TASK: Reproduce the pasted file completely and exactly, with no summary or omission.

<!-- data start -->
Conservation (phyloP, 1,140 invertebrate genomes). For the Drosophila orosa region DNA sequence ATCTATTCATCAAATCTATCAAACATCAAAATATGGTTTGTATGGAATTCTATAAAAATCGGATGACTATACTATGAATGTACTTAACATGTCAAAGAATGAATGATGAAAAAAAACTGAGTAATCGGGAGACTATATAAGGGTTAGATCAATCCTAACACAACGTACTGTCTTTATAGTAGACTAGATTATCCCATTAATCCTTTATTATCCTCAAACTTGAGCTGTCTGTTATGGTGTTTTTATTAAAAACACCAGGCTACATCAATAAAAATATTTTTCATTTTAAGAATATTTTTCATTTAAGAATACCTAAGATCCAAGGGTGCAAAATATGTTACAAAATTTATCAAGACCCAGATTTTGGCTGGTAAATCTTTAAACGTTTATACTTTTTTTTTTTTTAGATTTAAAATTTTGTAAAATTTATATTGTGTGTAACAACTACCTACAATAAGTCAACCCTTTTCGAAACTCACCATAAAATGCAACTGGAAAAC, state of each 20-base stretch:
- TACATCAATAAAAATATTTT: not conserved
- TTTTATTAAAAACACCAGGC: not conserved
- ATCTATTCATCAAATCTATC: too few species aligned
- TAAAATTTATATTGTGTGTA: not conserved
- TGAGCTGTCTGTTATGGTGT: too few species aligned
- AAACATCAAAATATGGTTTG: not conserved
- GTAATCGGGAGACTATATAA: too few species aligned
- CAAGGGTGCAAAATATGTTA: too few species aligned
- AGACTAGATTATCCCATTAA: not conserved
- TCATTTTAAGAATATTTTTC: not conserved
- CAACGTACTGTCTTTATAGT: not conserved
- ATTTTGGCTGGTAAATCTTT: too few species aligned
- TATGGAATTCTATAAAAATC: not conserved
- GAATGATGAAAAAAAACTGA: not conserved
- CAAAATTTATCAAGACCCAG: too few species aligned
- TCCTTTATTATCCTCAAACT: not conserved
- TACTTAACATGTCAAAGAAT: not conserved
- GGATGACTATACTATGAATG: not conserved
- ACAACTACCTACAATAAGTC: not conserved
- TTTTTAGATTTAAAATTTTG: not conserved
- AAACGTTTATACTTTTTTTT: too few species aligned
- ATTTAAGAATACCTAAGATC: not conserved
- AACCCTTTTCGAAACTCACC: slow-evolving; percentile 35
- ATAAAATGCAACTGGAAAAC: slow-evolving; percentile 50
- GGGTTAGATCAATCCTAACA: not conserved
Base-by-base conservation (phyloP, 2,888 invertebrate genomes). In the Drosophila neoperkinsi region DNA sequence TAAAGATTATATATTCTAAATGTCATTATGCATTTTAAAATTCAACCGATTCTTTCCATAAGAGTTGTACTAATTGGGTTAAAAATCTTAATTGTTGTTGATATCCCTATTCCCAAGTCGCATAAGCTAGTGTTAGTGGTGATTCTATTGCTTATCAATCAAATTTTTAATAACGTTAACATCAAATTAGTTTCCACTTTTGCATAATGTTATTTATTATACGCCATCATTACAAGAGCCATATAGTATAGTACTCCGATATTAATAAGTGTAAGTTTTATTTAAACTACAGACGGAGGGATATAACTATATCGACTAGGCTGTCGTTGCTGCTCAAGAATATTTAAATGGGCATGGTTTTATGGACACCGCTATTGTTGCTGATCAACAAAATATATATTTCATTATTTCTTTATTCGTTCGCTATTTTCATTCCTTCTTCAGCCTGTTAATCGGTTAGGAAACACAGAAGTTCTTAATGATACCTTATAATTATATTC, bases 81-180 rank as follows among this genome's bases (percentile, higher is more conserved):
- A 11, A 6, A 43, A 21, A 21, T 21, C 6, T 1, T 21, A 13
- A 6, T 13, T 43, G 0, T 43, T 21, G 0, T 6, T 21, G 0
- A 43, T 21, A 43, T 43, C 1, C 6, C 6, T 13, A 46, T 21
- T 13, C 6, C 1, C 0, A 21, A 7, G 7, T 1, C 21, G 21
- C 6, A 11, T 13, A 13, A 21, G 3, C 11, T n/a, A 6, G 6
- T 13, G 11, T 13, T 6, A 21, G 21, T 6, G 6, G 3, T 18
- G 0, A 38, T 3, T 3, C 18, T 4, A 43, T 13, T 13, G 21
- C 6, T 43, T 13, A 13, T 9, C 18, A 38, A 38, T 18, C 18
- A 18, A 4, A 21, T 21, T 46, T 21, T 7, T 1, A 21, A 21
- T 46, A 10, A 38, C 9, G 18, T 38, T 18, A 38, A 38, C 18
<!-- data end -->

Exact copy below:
Conservation (phyloP, 1,140 invertebrate genomes). For the Drosophila orosa region DNA sequence ATCTATTCATCAAATCTATCAAACATCAAAATATGGTTTGTATGGAATTCTATAAAAATCGGATGACTATACTATGAATGTACTTAACATGTCAAAGAATGAATGATGAAAAAAAACTGAGTAATCGGGAGACTATATAAGGGTTAGATCAATCCTAACACAACGTACTGTCTTTATAGTAGACTAGATTATCCCATTAATCCTTTATTATCCTCAAACTTGAGCTGTCTGTTATGGTGTTTTTATTAAAAACACCAGGCTACATCAATAAAAATATTTTTCATTTTAAGAATATTTTTCATTTAAGAATACCTAAGATCCAAGGGTGCAAAATATGTTACAAAATTTATCAAGACCCAGATTTTGGCTGGTAAATCTTTAAACGTTTATACTTTTTTTTTTTTTAGATTTAAAATTTTGTAAAATTTATATTGTGTGTAACAACTACCTACAATAAGTCAACCCTTTTCGAAACTCACCATAAAATGCAACTGGAAAAC, state of each 20-base stretch:
- TACATCAATAAAAATATTTT: not conserved
- TTTTATTAAAAACACCAGGC: not conserved
- ATCTATTCATCAAATCTATC: too few species aligned
- TAAAATTTATATTGTGTGTA: not conserved
- TGAGCTGTCTGTTATGGTGT: too few species aligned
- AAACATCAAAATATGGTTTG: not conserved
- GTAATCGGGAGACTATATAA: too few species aligned
- CAAGGGTGCAAAATATGTTA: too few species aligned
- AGACTAGATTATCCCATTAA: not conserved
- TCATTTTAAGAATATTTTTC: not conserved
- CAACGTACTGTCTTTATAGT: not conserved
- ATTTTGGCTGGTAAATCTTT: too few species aligned
- TATGGAATTCTATAAAAATC: not conserved
- GAATGATGAAAAAAAACTGA: not conserved
- CAAAATTTATCAAGACCCAG: too few species aligned
- TCCTTTATTATCCTCAAACT: not conserved
- TACTTAACATGTCAAAGAAT: not conserved
- GGATGACTATACTATGAATG: not conserved
- ACAACTACCTACAATAAGTC: not conserved
- TTTTTAGATTTAAAATTTTG: not conserved
- AAACGTTTATACTTTTTTTT: too few species aligned
- ATTTAAGAATACCTAAGATC: not conserved
- AACCCTTTTCGAAACTCACC: slow-evolving; percentile 35
- ATAAAATGCAACTGGAAAAC: slow-evolving; percentile 50
- GGGTTAGATCAATCCTAACA: not conserved
Base-by-base conservation (phyloP, 2,888 invertebrate genomes). In the Drosophila neoperkinsi region DNA sequence TAAAGATTATATATTCTAAATGTCATTATGCATTTTAAAATTCAACCGATTCTTTCCATAAGAGTTGTACTAATTGGGTTAAAAATCTTAATTGTTGTTGATATCCCTATTCCCAAGTCGCATAAGCTAGTGTTAGTGGTGATTCTATTGCTTATCAATCAAATTTTTAATAACGTTAACATCAAATTAGTTTCCACTTTTGCATAATGTTATTTATTATACGCCATCATTACAAGAGCCATATAGTATAGTACTCCGATATTAATAAGTGTAAGTTTTATTTAAACTACAGACGGAGGGATATAACTATATCGACTAGGCTGTCGTTGCTGCTCAAGAATATTTAAATGGGCATGGTTTTATGGACACCGCTATTGTTGCTGATCAACAAAATATATATTTCATTATTTCTTTATTCGTTCGCTATTTTCATTCCTTCTTCAGCCTGTTAATCGGTTAGGAAACACAGAAGTTCTTAATGATACCTTATAATTATATTC, bases 81-180 rank as follows among this genome's bases (percentile, higher is more conserved):
- A 11, A 6, A 43, A 21, A 21, T 21, C 6, T 1, T 21, A 13
- A 6, T 13, T 43, G 0, T 43, T 21, G 0, T 6, T 21, G 0
- A 43, T 21, A 43, T 43, C 1, C 6, C 6, T 13, A 46, T 21
- T 13, C 6, C 1, C 0, A 21, A 7, G 7, T 1, C 21, G 21
- C 6, A 11, T 13, A 13, A 21, G 3, C 11, T n/a, A 6, G 6
- T 13, G 11, T 13, T 6, A 21, G 21, T 6, G 6, G 3, T 18
- G 0, A 38, T 3, T 3, C 18, T 4, A 43, T 13, T 13, G 21
- C 6, T 43, T 13, A 13, T 9, C 18, A 38, A 38, T 18, C 18
- A 18, A 4, A 21, T 21, T 46, T 21, T 7, T 1, A 21, A 21
- T 46, A 10, A 38, C 9, G 18, T 38, T 18, A 38, A 38, C 18